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Giant egg lands at Future Minds show in London

A giant audiovisual 'egg', a 3D printed face and a shopping trolley armchair are among ten innovations hand-picked by a panel of celebrity curators to "shape lives in cities of the future", showcased this week in a pop-up exhibition at London's Southbank.

DJs Lauren Laverne and Jo Whiley, Times architecture critic Tom Dyckhoff and fashion designer William Tempest were among the curators of the Future Minds event, which runs until 16th May.

The projects, drawn from the categories of 'culture and society', 'media and IT' and 'science, architecture and design' are on display in the exhibition, have been selected for promoting a sense of community and making every urban life more positive and sustainable.

Among the exhibits is a slightly creepy plastic face mask produced using 3D printing by technology company Inition, whose Thinglab provides a new spin on old-fashioned office party photocopier antics by exhorting users to "scan and print your face!"

Gadget Show presenter Ortis Deley, who chose the firm, sagely noted: "I love discovering new technologies which are used in an innovative way... 3D printing, well that's just lots of fun, isn't it?"

Other offerings include Reestore, a range of recycled furniture by British designer Max McMurdo, which includes a coffee table made from a washing machine drum and a supermarket trolley cunningly refashioned into an armchair.

More off-the-wall was Ovei by Lee McCormack, a giant plastic egg that users can climb inside for a fully immersive audiovisual experience. Why, we're not quite sure - but it's certainly futuristic.

"Both Ovei and Reestore have taken traditional design concepts and turned them on their heads to create something new and innovative," says design curator, William Tempest. "Max and Lee are fantastic designers and its people like them who should be regarded and nurtured as the future of the UK's design scene."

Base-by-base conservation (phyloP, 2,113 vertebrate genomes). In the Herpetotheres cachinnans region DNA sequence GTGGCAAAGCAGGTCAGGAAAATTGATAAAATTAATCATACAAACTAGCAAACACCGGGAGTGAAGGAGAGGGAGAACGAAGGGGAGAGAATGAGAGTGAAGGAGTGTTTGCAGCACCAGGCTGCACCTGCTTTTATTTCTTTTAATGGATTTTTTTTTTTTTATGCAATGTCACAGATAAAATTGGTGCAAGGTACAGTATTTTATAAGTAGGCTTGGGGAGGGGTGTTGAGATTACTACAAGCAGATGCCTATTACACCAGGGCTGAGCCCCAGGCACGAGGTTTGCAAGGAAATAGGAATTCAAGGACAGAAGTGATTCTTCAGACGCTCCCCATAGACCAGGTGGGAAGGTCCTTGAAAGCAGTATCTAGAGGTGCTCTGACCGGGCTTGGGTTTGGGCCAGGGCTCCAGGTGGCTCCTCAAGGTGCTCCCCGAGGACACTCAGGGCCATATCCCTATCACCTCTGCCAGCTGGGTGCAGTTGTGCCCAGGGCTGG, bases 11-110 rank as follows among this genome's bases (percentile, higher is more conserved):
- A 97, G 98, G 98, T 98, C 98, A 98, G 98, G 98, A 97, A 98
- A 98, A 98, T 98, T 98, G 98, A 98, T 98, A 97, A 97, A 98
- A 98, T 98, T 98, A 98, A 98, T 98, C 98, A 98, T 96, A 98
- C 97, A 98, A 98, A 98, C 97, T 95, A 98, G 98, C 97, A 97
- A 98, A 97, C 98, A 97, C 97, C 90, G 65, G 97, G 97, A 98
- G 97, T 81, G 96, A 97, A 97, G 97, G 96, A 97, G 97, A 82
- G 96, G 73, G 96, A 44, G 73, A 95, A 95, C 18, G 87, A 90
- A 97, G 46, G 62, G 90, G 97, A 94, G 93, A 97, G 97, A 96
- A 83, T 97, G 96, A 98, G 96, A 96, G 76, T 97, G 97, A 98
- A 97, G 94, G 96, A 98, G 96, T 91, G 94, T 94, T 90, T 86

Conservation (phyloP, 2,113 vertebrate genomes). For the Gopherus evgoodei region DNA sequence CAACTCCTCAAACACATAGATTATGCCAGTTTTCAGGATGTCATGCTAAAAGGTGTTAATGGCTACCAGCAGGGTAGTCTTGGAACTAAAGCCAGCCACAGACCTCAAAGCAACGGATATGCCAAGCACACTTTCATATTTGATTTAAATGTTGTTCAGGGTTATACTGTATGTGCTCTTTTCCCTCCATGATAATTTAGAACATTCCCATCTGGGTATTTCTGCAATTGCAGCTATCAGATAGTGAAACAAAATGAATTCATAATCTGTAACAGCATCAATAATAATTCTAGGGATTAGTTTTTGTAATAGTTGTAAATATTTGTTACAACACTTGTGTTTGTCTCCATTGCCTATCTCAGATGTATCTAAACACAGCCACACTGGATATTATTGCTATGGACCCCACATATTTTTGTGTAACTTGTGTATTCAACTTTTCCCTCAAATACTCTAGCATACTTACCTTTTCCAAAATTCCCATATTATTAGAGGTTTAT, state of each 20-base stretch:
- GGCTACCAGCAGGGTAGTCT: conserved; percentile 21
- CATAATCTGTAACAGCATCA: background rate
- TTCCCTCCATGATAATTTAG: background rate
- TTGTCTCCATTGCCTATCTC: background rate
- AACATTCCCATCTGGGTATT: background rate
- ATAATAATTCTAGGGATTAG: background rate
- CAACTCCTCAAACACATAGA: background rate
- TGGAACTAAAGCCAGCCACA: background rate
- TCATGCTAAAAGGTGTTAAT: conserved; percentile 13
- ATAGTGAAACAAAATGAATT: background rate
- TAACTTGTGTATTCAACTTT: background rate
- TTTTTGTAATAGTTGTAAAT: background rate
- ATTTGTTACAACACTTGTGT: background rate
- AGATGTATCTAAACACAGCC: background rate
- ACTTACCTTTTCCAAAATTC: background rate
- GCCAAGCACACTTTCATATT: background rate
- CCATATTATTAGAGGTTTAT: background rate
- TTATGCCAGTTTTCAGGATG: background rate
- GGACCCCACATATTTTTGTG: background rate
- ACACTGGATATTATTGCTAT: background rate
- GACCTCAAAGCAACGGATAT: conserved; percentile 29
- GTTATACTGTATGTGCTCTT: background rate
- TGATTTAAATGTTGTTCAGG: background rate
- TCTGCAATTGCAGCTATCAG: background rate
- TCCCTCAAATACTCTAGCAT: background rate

The display has been organised to tout the green credentials of a brand new electric runabout called 'fortwo' from car maker Smart, which visitors can take for a test drive around the site.

Also taking part in the exhibition was illustrator Johanna Basford, who spent two days covering one of Smart's new cars with doodles of ideas and inventions sent in by members of the public via a special Twitter account, in response to the question: "What will the future look like?".

Drop her a line now using the hashtag #smartpic, and you could see your hare-brained scheme immortalised on its bodywork.

Among the ideas being drawn as thinq_ dropped in was a giant umbrella to cover London, a 'women's mind reader helmet' and Johanna's favourite, an automatic gin and tonic dispenser.

You can also watch Johanna's efforts live on the event's Facebook page.

When the drawings are complete, they will be up for grabs as a 2D silk screen print in a limited edition of 100 copies.